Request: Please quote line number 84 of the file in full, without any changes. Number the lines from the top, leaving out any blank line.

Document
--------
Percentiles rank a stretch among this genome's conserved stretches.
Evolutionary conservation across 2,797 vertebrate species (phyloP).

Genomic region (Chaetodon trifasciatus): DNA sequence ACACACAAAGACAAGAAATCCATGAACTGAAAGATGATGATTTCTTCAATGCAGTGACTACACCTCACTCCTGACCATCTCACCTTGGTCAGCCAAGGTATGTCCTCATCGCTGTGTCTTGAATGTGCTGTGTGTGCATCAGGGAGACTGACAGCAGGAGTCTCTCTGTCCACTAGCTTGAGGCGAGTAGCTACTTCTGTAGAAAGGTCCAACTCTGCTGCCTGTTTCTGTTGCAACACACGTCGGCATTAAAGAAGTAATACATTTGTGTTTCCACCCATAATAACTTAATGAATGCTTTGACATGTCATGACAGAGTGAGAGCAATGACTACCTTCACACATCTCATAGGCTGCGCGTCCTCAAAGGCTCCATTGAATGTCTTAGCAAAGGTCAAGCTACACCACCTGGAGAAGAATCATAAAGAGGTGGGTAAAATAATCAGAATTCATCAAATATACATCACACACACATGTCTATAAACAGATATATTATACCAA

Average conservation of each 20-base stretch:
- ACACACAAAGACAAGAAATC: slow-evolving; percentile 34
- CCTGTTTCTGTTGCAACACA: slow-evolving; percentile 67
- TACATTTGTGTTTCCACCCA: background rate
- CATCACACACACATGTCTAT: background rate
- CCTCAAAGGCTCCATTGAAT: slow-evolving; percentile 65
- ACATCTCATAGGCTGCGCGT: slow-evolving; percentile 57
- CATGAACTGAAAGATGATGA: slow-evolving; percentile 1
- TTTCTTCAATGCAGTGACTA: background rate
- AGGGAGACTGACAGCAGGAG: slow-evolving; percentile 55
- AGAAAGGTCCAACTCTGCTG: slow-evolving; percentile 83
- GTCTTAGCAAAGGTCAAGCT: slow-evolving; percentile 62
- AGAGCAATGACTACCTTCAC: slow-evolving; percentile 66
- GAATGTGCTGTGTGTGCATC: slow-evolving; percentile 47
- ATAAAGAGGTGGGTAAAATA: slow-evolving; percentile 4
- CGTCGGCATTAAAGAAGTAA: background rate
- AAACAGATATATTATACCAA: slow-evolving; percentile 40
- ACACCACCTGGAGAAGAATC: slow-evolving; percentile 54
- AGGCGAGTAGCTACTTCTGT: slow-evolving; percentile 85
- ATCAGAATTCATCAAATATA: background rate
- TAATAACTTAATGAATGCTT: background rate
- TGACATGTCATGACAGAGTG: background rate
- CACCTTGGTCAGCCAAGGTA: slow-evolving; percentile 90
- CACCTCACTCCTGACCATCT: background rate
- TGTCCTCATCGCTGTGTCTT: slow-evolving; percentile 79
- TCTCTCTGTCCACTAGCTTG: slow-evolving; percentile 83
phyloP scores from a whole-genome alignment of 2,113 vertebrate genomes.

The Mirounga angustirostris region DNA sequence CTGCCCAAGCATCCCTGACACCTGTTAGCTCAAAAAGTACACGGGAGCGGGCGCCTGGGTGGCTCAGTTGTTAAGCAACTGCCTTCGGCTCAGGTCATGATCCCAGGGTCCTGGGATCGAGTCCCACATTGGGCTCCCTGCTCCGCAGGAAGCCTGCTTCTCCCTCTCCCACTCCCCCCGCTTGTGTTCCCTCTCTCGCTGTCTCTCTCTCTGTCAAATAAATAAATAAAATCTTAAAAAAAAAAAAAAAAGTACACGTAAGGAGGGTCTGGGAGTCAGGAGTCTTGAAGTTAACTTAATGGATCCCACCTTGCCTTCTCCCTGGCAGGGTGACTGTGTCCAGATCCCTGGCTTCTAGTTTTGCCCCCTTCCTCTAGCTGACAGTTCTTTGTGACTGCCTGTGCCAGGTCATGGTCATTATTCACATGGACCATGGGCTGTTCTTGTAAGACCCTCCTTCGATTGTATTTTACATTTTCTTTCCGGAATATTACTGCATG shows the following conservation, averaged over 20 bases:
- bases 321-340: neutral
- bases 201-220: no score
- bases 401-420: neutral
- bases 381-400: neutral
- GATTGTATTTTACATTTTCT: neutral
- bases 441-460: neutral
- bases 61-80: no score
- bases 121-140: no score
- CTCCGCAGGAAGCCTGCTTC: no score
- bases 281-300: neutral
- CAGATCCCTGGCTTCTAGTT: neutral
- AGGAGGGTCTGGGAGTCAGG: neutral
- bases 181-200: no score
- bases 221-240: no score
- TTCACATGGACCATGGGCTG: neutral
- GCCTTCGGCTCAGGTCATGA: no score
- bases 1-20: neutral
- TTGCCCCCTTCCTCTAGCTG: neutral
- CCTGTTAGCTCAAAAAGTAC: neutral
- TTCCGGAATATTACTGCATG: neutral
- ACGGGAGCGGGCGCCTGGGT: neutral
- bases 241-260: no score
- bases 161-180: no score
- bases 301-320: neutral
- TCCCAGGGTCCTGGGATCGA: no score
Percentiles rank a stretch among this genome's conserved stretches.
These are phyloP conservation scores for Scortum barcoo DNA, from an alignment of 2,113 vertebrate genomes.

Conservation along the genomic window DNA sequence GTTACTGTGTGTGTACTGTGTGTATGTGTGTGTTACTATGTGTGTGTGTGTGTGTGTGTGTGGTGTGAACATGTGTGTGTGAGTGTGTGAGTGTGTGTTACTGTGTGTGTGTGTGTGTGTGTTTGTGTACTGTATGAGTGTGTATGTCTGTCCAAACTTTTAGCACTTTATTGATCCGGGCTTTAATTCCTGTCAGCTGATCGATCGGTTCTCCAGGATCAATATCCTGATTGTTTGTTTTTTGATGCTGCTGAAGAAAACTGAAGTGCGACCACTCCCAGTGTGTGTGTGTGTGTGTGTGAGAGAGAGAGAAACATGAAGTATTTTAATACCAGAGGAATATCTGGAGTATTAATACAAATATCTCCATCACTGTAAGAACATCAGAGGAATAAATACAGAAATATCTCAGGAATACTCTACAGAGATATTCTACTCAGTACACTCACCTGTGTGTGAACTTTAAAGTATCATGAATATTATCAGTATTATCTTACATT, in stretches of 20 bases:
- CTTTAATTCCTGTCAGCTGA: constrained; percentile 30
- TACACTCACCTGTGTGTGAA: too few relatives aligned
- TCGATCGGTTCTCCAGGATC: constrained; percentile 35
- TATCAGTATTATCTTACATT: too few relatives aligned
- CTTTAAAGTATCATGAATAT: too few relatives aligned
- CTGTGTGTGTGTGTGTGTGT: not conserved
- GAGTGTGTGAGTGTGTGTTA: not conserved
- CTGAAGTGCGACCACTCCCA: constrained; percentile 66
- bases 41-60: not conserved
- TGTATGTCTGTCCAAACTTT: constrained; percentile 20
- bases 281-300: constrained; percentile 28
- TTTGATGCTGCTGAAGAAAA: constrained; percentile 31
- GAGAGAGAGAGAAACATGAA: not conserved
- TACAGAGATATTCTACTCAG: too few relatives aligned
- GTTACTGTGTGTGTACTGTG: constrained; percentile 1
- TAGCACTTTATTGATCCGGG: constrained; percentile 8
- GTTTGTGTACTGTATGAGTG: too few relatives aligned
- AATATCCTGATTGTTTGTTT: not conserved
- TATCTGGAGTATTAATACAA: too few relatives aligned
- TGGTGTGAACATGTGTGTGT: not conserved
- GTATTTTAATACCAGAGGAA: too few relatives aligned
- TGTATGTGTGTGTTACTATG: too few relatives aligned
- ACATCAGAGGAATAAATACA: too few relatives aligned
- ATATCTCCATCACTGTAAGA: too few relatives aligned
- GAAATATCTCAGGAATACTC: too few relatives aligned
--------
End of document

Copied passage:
- GAAATATCTCAGGAATACTC: too few relatives aligned